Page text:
The Berlin Wall

Berlin Wall at RTP


Have you ever stumbled upon something that took your breath away?

I was at the Research Triangle Park to help a start-up with some UX/UI consulting yesterday, and I saw this in the lobby of their incubator — a piece of THE Berlin Wall….

…it took me back to memories of Reagan and Gorbachev … And imaginings of what it could have been like for the brave East Germans who tried to scale that wall. Risking (& sometimes losing) their lives for FREEDOM!

I take my freedom so for granted! I am so blessed and lucky to be able to do interesting work in a free and fun place like the Raleigh-Durham area.



PC vs. Mac vs. Linux for Android Development

For some reason the following instructions on how to set up a computer for Android development crack me up — they pretty much illustrate the difference between Windows, Mac and Linux for many things you’d do with a computer:

  • If you’re developing on Windows, you need to install a USB driver for adb. For an installation guide and links to OEM drivers, see the OEM USB Drivers document.  [This will all go very smoothly the first time, we promise.]
  • If you’re developing on Mac OS X, it just works. Skip this step.  [Is this why I keep seeing so many Macs at dev conferences?]
  • If you’re developing on Ubuntu Linux, you need to add a udev rules file that contains a USB configuration for each type of device you want to use for development. In the rules file, each device manufacturer is identified by a unique vendor ID, as specified by the ATTR{idVendor} property. For a list of vendor IDs, see USB Vendor IDs, below. To set up device detection on Ubuntu Linux:
    1. Log in as root and create this file: /etc/udev/rules.d/51-android.rules.  [Umm, since when do Ubuntu users memorize commands? Do we need to sudo this thang?]Use this format to add each vendor to the file:
      SUBSYSTEM=="usb", ATTR{idVendor}=="0bb4", MODE="0666", GROUP="plugdev"In this example, the vendor ID is for HTC. The MODE assignment specifies read/write permissions, and GROUPdefines which Unix group owns the device node.  [But what if I don’t have an HTC device… oh wait, here’s help…]Note: The rule syntax may vary slightly depending on your environment. Consult the udev documentation for your system as needed. For an overview of rule syntax, see this guide to writing udev rules.
    2. Now execute:
      chmod a+r /etc/udev/rules.d/51-android.rules

[That’s for each device, people!]



graphics, process, ui, Uncategorized, web design

On Mockups & Prototypes

It is generally a good idea to show your client what an app or site will look like before you actually build the thing.

And one typically does that through the use of mockups or prototypes.

Mockups vs. Prototypes

I think of mockups as the simplest possible sketches, while prototypes fill in many of the details (colors, logos, fonts, etc.).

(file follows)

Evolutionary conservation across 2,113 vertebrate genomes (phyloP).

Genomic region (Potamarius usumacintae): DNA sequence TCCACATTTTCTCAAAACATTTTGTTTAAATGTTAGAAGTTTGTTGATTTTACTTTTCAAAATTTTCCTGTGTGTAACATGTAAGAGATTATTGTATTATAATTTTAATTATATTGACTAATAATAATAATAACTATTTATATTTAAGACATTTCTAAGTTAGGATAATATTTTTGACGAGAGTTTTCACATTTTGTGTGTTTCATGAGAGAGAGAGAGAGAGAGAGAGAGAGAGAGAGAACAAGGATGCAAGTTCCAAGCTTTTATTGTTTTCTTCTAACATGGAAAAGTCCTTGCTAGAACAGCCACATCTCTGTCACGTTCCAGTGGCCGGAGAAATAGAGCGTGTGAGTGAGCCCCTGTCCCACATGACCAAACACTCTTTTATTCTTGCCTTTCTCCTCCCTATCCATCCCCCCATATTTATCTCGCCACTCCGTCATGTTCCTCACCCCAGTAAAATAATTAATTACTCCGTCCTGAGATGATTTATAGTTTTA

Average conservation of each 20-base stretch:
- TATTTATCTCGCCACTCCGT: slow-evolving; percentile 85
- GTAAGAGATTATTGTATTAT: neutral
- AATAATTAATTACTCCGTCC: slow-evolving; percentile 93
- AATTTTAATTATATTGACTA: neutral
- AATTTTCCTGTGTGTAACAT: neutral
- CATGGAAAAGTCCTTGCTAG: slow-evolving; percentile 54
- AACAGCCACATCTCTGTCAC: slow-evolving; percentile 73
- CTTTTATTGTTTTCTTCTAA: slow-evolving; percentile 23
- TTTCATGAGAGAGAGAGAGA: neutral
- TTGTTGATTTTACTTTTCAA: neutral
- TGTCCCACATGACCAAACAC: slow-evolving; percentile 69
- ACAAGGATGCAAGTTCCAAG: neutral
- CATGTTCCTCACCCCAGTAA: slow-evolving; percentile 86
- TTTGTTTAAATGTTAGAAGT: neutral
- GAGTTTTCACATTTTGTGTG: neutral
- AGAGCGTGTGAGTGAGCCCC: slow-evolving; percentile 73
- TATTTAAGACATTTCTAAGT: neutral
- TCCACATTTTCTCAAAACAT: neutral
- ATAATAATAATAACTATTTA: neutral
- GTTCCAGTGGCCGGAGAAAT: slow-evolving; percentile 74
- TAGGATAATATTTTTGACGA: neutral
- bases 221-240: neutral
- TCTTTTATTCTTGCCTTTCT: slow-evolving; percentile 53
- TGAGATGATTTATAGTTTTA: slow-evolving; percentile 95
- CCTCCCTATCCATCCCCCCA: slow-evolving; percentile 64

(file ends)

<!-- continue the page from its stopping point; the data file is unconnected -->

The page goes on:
Both represent a balancing act — They need to be polished enough to convey your ideas to clients, but you don’t want to spend a lot of time making them.

There are tons of ways to make them — pencil & paper, Balsamiq, etc.

How I Do It

I have a habit of skimming over the mockup stage and just making prototypes — For anything more polished than a line-drawn sketch, it’s usually faster for me to code the HTML/CSS, render it in a browser, and then save a screen shot than to monkey with PhotoShop, etc. Plus, a lot of that code can be reused as the project goes forward.

But this skipping-the-early-mockup-stage approach usually assumes that I have a good idea of a way forward — what if I want to present several different ideas for a project?

Rapid Prototyping

My Stanford – Coursera MOOC course on Human-Computer Interaction has me thinking more about rapid prototyping. In this course, our professor Scott Klemmer makes a strong, research-backed case that it is better to develop multiple ideas in parallel. There are many reasons for this — the designer/developer doesn’t get “married” to any one design (“separating ego from artifact”), and having multiple ideas allows for better group dynamics as these projects go forward. (The real mind-blowing stuff from Professor Klemmer is that the mockups don’t matter nearly as much as the FEEDBACK that you get from your users.)

Get Your Free Browser Line Drawing Here!

So in order to produce more ideas more quickly, I’m back to sketching…. I need some structure for this, so I produced my own little line-drawn template of a browser window:

Browser Template for Mockups


(Note that the file is in .zip format b/c WP doesn’t like .SVG for security reasons.)

(And, yes. Yes, I am a fan of Firefox. Why do you ask?)

Now I can print out a handful of these and sketch designs very quickly.

The next stage of my experiment will be to edit this SVG template into an actual prototype (I hesitate to do this, because I still think it would be quicker to do via HTML/CSS.)


mobile, Uncategorized, web development

All I Got Was This Lousy T-Shirt!

This weekend I participated in the official salesforce.com Mobile Developer Week.

All I got was this lousy T-shirt:

Official Salesforce Mobile Developer Week T-shirt Official Salesforce Mobile Developer Week T-shirt

OK I did get some good learning as Salesforce developers from Raleigh to Charlotte were introduced to Salesforce’s new mobile tools. We also hacked out a simple mobile-cloud app.

OK, so the shirt’s not that lousy — the shirt is American Apparel 100% cotton, with some spiffy multi-color screen-printed graphics — And I didn’t find a single louse on it. Plus, they gave us some pretty good chow from O. Henry Hotel‘s catering department.

But the key take-aways for me were meeting some very talented developers and learning more useful stuff about cloud & mobile… I’m grateful to SFDC and the organizers for putting on a very useful workshop.